The prof has been walking us patiently through the labors of Herakles, showing us films from way up in the mountains of Greece where they still leap the bull every once in a while. Some young fool will grab the horns of the beast and allow himself to be flipped and thrown over its back.

I see bull-leaping as the most ancient of extreme sports. Like bouncing. But I don't know that bull-leaping could ever pay my way through Continuing Ed, even with some kind of weird contract from ESPN.

They'll put anything on ESPN2 if it gets late enough. I should know. I've sat through enough of it here.

Cretan Bull-Leaping, followed by Lithuanian Midget Slap-Dancing, on ESPN2! There's no stoppin' the Cretans from hoppin', when we take you live to sunny Knossos, where ...

Oh, my mind is starting to wander and it's not even 5:30. The sunbeams fall long through the front windows. One twinkles on the gumball machine full of cashews against the pillar straight back from my booth. On the other video monitors above and to my left, the light over Telegraph Avenue is honey gold. The clouds of an Atlantaean sunset drift across the bay. Over the giant speakers in the back of the house, the jukebox kicks immediately on.

BOOM-BOOM-BOOM-thump ... BOOM-BOOM-BOOM-thump ... Doo ... DEW-doot-doot ... dum ... dummm ... Doo ... DEW-doot-doot ... dum ... dummm ...

The White Stripes. "Seven Nation Army." When I first started here, I was so out of touch with music I actually thought that one was a Rolling Stones song. That's what going back to school does to you.

But everyone who works here long enough catches wise. I've only been here a few months, and already I'm telling customers things like: "No, that song was by Garbage. From 'Romeo and Juliet.'" And running off to refill the ice wells before they have time to respond. The owner still won't hire a bar back.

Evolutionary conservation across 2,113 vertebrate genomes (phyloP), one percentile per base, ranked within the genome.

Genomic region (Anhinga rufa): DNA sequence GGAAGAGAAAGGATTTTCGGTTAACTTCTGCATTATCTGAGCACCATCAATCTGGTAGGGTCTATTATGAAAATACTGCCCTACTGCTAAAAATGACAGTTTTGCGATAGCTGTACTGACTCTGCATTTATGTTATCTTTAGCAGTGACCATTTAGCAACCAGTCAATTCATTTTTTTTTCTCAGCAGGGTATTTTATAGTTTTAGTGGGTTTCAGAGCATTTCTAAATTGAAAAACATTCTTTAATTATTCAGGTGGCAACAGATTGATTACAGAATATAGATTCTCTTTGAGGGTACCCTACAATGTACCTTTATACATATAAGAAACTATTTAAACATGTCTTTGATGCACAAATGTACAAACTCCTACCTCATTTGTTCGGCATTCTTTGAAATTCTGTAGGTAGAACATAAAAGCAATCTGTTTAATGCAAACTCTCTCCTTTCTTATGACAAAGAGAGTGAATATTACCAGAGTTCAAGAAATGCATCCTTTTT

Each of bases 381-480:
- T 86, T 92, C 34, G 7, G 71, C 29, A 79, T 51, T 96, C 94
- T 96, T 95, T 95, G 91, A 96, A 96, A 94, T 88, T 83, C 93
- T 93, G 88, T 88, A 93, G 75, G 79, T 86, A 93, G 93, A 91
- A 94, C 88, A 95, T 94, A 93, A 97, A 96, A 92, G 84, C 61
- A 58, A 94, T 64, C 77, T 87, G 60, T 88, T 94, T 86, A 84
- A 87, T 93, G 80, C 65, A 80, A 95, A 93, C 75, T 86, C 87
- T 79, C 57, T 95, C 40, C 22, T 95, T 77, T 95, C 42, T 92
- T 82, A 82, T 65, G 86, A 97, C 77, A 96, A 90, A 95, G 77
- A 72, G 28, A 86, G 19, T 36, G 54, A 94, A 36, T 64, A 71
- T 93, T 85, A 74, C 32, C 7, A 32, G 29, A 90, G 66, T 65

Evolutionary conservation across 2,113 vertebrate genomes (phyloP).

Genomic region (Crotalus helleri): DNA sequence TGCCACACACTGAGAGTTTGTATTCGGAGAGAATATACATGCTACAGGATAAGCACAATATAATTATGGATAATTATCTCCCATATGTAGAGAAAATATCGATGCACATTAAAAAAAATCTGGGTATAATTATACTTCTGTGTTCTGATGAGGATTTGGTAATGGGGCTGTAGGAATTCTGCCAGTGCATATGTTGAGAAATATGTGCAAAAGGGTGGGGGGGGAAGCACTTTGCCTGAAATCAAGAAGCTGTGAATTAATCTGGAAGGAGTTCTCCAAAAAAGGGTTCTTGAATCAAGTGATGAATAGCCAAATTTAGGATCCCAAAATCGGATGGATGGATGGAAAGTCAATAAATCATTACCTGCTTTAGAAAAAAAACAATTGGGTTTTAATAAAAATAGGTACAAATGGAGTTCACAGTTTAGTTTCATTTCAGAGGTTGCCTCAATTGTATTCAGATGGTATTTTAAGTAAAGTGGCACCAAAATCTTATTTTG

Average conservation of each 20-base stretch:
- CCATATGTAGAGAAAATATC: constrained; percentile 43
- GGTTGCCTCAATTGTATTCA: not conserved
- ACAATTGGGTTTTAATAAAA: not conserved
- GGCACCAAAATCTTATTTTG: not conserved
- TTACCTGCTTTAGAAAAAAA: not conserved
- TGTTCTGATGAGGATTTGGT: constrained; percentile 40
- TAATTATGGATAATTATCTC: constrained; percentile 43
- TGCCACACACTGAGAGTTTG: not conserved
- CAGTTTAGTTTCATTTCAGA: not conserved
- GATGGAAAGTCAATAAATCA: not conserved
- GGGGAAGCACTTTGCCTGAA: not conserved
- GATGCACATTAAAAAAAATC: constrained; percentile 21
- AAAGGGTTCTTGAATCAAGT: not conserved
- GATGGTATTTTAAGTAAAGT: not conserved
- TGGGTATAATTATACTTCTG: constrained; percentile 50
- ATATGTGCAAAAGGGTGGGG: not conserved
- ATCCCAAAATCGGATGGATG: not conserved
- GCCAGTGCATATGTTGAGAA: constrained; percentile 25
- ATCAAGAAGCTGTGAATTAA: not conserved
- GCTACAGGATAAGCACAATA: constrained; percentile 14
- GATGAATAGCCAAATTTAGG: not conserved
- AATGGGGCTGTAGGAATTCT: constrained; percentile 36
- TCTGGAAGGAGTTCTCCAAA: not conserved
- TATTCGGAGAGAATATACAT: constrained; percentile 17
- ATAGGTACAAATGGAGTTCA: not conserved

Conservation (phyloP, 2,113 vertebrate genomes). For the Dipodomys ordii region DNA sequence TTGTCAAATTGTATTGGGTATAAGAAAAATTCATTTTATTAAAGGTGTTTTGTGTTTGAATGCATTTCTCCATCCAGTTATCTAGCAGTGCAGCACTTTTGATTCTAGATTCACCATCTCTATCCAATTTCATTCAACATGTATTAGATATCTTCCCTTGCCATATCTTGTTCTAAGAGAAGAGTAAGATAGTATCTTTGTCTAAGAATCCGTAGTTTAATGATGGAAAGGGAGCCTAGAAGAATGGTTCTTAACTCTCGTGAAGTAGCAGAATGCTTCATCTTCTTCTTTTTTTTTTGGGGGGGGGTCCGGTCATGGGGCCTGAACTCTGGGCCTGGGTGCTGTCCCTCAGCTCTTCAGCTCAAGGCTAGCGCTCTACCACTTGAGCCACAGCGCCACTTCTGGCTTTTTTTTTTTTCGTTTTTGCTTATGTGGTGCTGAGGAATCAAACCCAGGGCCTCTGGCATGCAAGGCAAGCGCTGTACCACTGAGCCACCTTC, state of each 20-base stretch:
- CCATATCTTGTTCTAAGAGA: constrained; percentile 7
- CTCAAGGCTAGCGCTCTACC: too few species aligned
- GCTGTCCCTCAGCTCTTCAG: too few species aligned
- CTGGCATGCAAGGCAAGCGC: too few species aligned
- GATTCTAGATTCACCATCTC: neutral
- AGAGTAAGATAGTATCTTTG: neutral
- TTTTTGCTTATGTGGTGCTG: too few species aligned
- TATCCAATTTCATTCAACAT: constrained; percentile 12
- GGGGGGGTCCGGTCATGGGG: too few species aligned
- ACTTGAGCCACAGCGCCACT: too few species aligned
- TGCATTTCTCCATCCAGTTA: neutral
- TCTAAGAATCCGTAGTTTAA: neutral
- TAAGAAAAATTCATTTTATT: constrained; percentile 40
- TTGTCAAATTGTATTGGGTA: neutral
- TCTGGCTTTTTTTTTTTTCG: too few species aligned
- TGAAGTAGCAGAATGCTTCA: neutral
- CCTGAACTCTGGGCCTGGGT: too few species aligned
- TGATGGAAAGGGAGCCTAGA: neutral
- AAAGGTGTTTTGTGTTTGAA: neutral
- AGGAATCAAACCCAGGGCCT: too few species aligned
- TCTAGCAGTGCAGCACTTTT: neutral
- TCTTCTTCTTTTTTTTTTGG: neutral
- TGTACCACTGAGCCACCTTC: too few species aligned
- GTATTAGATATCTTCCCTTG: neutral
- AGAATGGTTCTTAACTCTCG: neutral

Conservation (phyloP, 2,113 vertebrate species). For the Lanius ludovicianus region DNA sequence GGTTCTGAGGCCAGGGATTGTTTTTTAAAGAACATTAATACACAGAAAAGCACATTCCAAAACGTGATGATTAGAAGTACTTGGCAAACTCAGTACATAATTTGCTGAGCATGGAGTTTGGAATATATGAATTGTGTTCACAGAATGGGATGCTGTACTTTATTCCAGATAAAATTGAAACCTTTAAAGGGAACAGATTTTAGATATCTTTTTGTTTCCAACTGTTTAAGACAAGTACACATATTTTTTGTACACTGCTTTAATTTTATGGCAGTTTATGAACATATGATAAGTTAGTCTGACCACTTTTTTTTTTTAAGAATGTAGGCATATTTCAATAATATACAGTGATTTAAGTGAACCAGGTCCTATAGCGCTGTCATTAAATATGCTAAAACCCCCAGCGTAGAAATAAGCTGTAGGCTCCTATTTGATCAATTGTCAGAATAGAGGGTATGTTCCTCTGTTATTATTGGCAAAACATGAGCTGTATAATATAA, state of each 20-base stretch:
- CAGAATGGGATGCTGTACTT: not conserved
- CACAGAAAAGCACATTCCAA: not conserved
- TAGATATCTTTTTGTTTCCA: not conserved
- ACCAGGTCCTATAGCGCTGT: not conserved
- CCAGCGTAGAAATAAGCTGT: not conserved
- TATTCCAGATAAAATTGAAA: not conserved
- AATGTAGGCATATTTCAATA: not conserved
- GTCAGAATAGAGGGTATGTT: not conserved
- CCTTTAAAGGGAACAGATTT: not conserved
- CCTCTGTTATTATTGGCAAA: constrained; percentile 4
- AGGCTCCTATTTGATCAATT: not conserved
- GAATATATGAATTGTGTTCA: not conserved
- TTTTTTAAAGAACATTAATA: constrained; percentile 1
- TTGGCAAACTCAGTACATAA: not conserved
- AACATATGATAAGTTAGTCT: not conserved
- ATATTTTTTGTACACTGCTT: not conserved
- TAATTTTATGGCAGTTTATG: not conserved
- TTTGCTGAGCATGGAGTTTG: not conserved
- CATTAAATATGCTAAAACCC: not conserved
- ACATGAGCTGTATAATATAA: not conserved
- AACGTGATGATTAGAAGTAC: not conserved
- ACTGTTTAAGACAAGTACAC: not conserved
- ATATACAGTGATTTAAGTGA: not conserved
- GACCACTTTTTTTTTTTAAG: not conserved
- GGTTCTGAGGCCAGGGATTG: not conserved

This is his little thalassocracy, here. Just shy of 30 years ago, his brothers gave him the smallest bar they owned in town. And from the vast workshop downstairs, he rebuilt it into a showplace ... for jocks and sketchy street drunks. The polis is him and he is it. No aspect of the bar escapes his mad little gimlet eyes.

But selective perception is a hell of a drug.

The boss called here once from Greece to tell J.J. the cook to quit sitting at the bar drinking coffee even when there were only five of Krus's street drunks in the place. Krus's ... uh, second-eldest ... boy Jason buys his coke out of the back parking lot when the dealer gives him a high sign on camera from the front door and Krus isn't in the house.

Krus, Prokrustes Tsilikoudis, is a dog who built his own manger. If we're too big for our britches, he cuts us down to size. If we're not outgoing enough, he hammers us and cracks our bones and stretches us on the rack. No matter what size we are, he'll never see eye to eye with any of his staff.

He keeps an old, flyspecked "Help Wanted" sign in the window and fires people whenever he feels like it. California is an at-will state. Employment contracts may be terminated by either party, with or without notice, for any reason, at any time. And boy, does he know it.

For a little while I was okay with always being the outsider here. But I just found out I'm not. Not really. I never was. So now it's personal. I wonder who Krus assigns to watch the world while he's sleeping. We're about to find out.

Even the tiniest bug bites back when pushed. Midway through a shift I can't change, I accept the serenity to find the right road while all about me are failing to exercise their authority and making that my fault.

Boss man doesn't know I went to film school for a while, for all the good the degree ever did me (besides the roadie jobs that started me off in the trade of bouncing). He doesn't know that when he goes in the back office he's not the only one watching.